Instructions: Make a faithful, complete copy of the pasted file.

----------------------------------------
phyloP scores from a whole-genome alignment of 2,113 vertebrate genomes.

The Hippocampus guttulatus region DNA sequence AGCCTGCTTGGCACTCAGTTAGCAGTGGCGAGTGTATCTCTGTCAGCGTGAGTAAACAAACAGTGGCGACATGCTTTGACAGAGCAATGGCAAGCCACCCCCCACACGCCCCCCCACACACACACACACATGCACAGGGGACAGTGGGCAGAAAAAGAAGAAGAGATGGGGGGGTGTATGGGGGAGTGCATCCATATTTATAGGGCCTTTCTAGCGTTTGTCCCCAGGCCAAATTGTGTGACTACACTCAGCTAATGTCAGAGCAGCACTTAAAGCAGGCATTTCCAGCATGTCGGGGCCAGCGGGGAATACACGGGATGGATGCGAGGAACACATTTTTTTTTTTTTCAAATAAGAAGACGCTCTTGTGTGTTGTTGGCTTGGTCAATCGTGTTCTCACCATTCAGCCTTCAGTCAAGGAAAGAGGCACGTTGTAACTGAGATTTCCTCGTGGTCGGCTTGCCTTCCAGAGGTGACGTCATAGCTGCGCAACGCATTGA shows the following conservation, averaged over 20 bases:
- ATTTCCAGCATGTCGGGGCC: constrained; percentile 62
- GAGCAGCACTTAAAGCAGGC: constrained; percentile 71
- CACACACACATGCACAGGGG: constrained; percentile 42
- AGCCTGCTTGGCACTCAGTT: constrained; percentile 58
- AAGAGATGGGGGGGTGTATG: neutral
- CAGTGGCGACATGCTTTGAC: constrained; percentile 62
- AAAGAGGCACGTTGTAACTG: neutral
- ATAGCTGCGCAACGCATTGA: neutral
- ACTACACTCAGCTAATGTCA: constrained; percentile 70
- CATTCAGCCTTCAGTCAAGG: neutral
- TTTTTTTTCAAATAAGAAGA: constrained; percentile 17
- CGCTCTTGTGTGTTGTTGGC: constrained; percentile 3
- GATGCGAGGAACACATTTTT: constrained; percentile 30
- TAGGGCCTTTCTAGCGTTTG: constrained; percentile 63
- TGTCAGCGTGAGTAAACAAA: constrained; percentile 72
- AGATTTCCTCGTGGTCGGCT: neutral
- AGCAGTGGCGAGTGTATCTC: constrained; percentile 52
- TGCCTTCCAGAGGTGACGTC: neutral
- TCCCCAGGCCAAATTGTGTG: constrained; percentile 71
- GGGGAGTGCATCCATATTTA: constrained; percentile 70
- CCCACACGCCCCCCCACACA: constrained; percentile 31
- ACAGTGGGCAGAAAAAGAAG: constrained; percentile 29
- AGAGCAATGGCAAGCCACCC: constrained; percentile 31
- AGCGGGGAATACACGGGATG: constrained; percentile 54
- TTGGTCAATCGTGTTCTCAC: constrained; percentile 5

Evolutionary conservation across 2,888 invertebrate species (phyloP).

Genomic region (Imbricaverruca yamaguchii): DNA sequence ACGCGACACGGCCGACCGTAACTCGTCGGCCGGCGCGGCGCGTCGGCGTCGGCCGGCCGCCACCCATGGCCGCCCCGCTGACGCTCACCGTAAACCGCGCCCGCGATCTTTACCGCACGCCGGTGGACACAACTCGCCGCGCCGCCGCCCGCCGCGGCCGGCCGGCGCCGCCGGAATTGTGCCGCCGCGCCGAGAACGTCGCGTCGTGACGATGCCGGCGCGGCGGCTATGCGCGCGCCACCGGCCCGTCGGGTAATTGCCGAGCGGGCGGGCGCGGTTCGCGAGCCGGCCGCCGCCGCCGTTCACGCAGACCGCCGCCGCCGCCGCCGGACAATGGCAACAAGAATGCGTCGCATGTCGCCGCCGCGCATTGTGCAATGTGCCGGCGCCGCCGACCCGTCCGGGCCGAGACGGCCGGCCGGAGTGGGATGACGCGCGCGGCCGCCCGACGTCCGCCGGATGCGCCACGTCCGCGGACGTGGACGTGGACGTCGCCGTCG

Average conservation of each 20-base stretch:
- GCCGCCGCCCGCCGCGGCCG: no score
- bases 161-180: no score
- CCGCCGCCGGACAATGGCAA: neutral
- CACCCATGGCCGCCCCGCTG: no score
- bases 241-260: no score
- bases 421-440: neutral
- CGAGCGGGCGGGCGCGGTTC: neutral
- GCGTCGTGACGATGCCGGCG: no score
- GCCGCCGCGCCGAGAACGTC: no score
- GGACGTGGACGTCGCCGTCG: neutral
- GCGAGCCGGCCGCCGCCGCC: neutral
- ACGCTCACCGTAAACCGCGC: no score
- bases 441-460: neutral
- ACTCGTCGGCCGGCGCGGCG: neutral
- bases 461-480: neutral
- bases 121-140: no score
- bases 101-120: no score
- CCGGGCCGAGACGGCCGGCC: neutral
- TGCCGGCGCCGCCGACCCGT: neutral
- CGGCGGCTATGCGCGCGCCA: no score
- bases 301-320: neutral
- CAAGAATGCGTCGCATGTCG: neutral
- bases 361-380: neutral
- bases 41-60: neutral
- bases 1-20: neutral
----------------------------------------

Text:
phyloP scores from a whole-genome alignment of 2,113 vertebrate genomes.

The Hippocampus guttulatus region DNA sequence AGCCTGCTTGGCACTCAGTTAGCAGTGGCGAGTGTATCTCTGTCAGCGTGAGTAAACAAACAGTGGCGACATGCTTTGACAGAGCAATGGCAAGCCACCCCCCACACGCCCCCCCACACACACACACACATGCACAGGGGACAGTGGGCAGAAAAAGAAGAAGAGATGGGGGGGTGTATGGGGGAGTGCATCCATATTTATAGGGCCTTTCTAGCGTTTGTCCCCAGGCCAAATTGTGTGACTACACTCAGCTAATGTCAGAGCAGCACTTAAAGCAGGCATTTCCAGCATGTCGGGGCCAGCGGGGAATACACGGGATGGATGCGAGGAACACATTTTTTTTTTTTTCAAATAAGAAGACGCTCTTGTGTGTTGTTGGCTTGGTCAATCGTGTTCTCACCATTCAGCCTTCAGTCAAGGAAAGAGGCACGTTGTAACTGAGATTTCCTCGTGGTCGGCTTGCCTTCCAGAGGTGACGTCATAGCTGCGCAACGCATTGA shows the following conservation, averaged over 20 bases:
- ATTTCCAGCATGTCGGGGCC: constrained; percentile 62
- GAGCAGCACTTAAAGCAGGC: constrained; percentile 71
- CACACACACATGCACAGGGG: constrained; percentile 42
- AGCCTGCTTGGCACTCAGTT: constrained; percentile 58
- AAGAGATGGGGGGGTGTATG: neutral
- CAGTGGCGACATGCTTTGAC: constrained; percentile 62
- AAAGAGGCACGTTGTAACTG: neutral
- ATAGCTGCGCAACGCATTGA: neutral
- ACTACACTCAGCTAATGTCA: constrained; percentile 70
- CATTCAGCCTTCAGTCAAGG: neutral
- TTTTTTTTCAAATAAGAAGA: constrained; percentile 17
- CGCTCTTGTGTGTTGTTGGC: constrained; percentile 3
- GATGCGAGGAACACATTTTT: constrained; percentile 30
- TAGGGCCTTTCTAGCGTTTG: constrained; percentile 63
- TGTCAGCGTGAGTAAACAAA: constrained; percentile 72
- AGATTTCCTCGTGGTCGGCT: neutral
- AGCAGTGGCGAGTGTATCTC: constrained; percentile 52
- TGCCTTCCAGAGGTGACGTC: neutral
- TCCCCAGGCCAAATTGTGTG: constrained; percentile 71
- GGGGAGTGCATCCATATTTA: constrained; percentile 70
- CCCACACGCCCCCCCACACA: constrained; percentile 31
- ACAGTGGGCAGAAAAAGAAG: constrained; percentile 29
- AGAGCAATGGCAAGCCACCC: constrained; percentile 31
- AGCGGGGAATACACGGGATG: constrained; percentile 54
- TTGGTCAATCGTGTTCTCAC: constrained; percentile 5

Evolutionary conservation across 2,888 invertebrate species (phyloP).

Genomic region (Imbricaverruca yamaguchii): DNA sequence ACGCGACACGGCCGACCGTAACTCGTCGGCCGGCGCGGCGCGTCGGCGTCGGCCGGCCGCCACCCATGGCCGCCCCGCTGACGCTCACCGTAAACCGCGCCCGCGATCTTTACCGCACGCCGGTGGACACAACTCGCCGCGCCGCCGCCCGCCGCGGCCGGCCGGCGCCGCCGGAATTGTGCCGCCGCGCCGAGAACGTCGCGTCGTGACGATGCCGGCGCGGCGGCTATGCGCGCGCCACCGGCCCGTCGGGTAATTGCCGAGCGGGCGGGCGCGGTTCGCGAGCCGGCCGCCGCCGCCGTTCACGCAGACCGCCGCCGCCGCCGCCGGACAATGGCAACAAGAATGCGTCGCATGTCGCCGCCGCGCATTGTGCAATGTGCCGGCGCCGCCGACCCGTCCGGGCCGAGACGGCCGGCCGGAGTGGGATGACGCGCGCGGCCGCCCGACGTCCGCCGGATGCGCCACGTCCGCGGACGTGGACGTGGACGTCGCCGTCG

Average conservation of each 20-base stretch:
- GCCGCCGCCCGCCGCGGCCG: no score
- bases 161-180: no score
- CCGCCGCCGGACAATGGCAA: neutral
- CACCCATGGCCGCCCCGCTG: no score
- bases 241-260: no score
- bases 421-440: neutral
- CGAGCGGGCGGGCGCGGTTC: neutral
- GCGTCGTGACGATGCCGGCG: no score
- GCCGCCGCGCCGAGAACGTC: no score
- GGACGTGGACGTCGCCGTCG: neutral
- GCGAGCCGGCCGCCGCCGCC: neutral
- ACGCTCACCGTAAACCGCGC: no score
- bases 441-460: neutral
- ACTCGTCGGCCGGCGCGGCG: neutral
- bases 461-480: neutral
- bases 121-140: no score
- bases 101-120: no score
- CCGGGCCGAGACGGCCGGCC: neutral
- TGCCGGCGCCGCCGACCCGT: neutral
- CGGCGGCTATGCGCGCGCCA: no score
- bases 301-320: neutral
- CAAGAATGCGTCGCATGTCG: neutral
- bases 361-380: neutral
- bases 41-60: neutral
- bases 1-20: neutral